I noticed through playing with luminance, that the Colormunki basically ignores the contrast setting.

Correct. You can't adjust contrast on an TFT LCD; it's a function of the backlight brightness and the design of the panel. Your "contrast" OSD adjustment just munges the incoming signal to flub some facsimile of contrast control. It shouldn't be adjusted under normal circumstances.

Playing with luminance, setting the brightness setting I had trouble hitting the "green point".

The green point is more trouble than it's worth; different situations yield different luminance requirements. While getting in the neighborhood of the green zone is a good starting point, you're likely going to end up using a different number in the end. One that gets a good screen-to-print match for you.

Next there is an absolute lack of RGB calibrating. Before and after calibrating, MY RGB settings are the same, 100/100/100.

They should be. See contrast above. There is no adjustment of the RGB guns because there are no RGB guns—it's a lame facsimile in software that mutilates the incoming signal. You do not want to adjust the RGB settings under normal circumstances (hence the Colormunki correctly not asking you to adjust them).

Michael Kowalski , Mar 08, 2010; 11:07 p.m.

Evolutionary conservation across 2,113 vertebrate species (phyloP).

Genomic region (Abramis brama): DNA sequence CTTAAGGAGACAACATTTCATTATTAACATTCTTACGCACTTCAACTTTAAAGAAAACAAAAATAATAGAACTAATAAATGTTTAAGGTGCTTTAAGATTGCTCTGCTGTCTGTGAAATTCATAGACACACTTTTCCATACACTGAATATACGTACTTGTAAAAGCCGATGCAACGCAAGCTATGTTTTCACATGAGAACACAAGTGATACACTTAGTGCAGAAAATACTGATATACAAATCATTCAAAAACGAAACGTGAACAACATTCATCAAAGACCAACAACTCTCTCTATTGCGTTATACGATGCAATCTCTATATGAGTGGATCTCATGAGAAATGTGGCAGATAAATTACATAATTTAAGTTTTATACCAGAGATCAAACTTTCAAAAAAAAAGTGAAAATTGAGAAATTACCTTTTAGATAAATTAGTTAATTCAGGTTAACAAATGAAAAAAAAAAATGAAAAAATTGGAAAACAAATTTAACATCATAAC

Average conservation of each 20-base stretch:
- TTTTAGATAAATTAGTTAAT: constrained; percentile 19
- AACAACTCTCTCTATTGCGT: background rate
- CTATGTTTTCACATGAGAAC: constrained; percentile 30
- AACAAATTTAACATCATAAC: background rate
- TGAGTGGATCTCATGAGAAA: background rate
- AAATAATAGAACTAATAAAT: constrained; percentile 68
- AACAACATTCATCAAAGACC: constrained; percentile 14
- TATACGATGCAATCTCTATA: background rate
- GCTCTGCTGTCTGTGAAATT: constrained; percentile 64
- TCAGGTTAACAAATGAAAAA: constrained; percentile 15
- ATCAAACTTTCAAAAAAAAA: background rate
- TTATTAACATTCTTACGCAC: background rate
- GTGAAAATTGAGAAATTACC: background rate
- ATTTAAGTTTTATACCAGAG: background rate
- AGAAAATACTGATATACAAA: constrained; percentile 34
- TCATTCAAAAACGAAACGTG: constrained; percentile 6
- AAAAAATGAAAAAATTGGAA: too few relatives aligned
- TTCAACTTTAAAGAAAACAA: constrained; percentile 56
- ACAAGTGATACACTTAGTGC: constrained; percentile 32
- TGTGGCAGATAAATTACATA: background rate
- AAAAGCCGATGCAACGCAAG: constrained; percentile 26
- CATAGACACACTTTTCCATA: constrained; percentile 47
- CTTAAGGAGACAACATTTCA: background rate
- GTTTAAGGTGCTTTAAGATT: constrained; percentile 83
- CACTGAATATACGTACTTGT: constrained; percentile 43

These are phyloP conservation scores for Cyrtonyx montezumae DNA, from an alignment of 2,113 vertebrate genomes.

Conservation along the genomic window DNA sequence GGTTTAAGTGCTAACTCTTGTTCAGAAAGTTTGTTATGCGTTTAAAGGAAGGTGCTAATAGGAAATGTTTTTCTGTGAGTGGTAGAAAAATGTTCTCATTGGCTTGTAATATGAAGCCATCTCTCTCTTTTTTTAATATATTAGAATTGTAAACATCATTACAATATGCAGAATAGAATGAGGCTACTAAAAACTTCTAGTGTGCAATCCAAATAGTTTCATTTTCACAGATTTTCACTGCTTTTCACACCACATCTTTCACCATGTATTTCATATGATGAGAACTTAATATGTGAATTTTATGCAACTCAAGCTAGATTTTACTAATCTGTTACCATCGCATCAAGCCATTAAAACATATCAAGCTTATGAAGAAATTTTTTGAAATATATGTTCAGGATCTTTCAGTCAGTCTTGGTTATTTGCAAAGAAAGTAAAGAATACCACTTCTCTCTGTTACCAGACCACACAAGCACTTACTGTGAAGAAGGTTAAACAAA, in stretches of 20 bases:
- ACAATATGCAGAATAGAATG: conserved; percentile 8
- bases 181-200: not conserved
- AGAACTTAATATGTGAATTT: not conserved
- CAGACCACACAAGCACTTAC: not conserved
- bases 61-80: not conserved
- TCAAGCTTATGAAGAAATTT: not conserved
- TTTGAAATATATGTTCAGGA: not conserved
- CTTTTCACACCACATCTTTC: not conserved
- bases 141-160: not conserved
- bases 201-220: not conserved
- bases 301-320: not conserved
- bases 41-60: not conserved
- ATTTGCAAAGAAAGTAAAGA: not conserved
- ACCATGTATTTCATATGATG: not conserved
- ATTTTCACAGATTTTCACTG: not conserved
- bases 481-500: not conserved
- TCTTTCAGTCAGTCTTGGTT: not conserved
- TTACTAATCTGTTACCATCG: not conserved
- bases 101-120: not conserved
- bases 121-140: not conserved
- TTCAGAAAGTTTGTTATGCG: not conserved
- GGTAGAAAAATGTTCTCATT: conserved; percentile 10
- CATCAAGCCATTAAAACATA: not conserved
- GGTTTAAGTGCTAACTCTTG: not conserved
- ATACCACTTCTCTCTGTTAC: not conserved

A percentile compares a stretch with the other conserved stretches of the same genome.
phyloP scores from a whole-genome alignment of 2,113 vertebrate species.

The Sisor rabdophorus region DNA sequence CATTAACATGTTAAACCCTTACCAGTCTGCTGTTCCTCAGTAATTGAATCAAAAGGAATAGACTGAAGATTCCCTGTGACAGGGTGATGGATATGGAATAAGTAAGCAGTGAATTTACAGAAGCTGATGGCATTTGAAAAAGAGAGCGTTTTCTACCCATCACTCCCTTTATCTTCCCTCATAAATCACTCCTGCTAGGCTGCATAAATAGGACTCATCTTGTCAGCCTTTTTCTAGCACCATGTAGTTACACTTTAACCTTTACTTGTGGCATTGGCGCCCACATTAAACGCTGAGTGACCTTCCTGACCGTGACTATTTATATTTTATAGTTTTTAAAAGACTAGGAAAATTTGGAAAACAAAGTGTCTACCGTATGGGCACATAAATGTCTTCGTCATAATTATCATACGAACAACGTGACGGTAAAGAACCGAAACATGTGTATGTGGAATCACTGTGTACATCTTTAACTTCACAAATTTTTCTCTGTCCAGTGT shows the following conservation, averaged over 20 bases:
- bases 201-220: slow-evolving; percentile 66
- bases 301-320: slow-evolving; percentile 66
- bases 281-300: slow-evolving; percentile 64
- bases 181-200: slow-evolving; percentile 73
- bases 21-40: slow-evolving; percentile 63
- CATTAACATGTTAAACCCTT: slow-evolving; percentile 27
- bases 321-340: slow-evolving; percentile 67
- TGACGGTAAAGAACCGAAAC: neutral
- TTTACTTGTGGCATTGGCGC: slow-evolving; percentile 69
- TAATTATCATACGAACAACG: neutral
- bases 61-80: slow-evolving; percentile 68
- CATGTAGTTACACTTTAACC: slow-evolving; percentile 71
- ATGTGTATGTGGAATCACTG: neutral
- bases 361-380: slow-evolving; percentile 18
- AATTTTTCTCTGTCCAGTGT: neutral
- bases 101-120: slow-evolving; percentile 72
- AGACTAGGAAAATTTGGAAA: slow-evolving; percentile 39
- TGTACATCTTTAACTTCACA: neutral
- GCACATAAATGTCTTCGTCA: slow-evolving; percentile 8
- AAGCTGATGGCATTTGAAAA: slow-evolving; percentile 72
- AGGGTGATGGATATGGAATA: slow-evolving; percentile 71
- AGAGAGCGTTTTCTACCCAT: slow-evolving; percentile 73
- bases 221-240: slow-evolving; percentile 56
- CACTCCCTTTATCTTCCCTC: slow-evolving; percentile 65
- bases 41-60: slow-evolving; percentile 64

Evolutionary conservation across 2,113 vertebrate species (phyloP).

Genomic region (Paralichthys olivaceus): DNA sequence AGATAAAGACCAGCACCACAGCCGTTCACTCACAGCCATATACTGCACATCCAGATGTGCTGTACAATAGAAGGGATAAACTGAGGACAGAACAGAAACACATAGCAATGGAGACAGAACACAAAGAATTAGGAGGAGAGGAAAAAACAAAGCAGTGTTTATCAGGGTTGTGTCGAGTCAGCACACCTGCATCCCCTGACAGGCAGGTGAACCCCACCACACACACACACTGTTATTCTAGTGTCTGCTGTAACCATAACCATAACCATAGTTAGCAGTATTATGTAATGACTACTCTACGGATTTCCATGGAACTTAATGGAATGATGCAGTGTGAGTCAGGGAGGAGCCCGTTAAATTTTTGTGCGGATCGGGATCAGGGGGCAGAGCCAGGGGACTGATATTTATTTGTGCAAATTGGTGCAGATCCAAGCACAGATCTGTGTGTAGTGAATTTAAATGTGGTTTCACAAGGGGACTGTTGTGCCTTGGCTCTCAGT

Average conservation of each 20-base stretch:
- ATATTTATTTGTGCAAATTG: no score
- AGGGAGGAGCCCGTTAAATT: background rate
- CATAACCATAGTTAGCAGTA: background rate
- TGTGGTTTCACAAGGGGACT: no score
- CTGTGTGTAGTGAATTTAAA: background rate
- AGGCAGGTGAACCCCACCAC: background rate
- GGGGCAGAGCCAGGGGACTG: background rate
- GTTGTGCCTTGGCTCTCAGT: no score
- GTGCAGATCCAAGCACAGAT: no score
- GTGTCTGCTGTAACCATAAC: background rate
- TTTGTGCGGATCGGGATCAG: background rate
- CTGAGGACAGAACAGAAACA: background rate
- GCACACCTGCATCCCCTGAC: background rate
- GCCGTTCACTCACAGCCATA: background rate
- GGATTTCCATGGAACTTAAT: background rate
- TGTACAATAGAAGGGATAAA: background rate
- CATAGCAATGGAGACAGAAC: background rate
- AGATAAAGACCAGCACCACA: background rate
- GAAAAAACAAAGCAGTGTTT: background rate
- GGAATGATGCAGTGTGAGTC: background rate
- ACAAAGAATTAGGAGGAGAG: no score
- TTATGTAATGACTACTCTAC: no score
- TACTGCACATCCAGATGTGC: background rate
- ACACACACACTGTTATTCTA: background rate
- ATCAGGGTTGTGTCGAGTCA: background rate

Hey Colin, thanks for the responses. There were a lot of things you touched on that I didn't know about.

Just to note on the first response, when I did calibrate with the D65 setting I actually got a very purple cast/hue to the display, as opposed to it being warm. Using the "(display's)Native" white balance gave a much nicer overall image but the temperature is warm.

To be honest, I got the Colormunki to calibrate a monitor at work for pre-press as well as on the side, printing at home. I understand that the color calibration is relative on a small scale, calibrating the monitor at home, and printing at home, but as is this monitor does not display colors that translate into pre-press safe colors. It is very important that the monitor displays accurate unbiased colors, and it did, until unfortunately I had to reinstall Windows 7 and lost the color profile.

In any case, if I compare a Munsell neutral 5 grey to a Munsell neutral 5 grey in Photoshop (by RGB values & fill tool), they should look the same, shouldn't they? Why would a neutral grey on my screen not look neutral? Same thing if I take a white (neutral color) piece of paper and place it over my display with a Photoshop file with white fill. The relationship between the white and white, there should not ideally be any color temperature difference. The paper looks white, the Photoshop white looks warm white.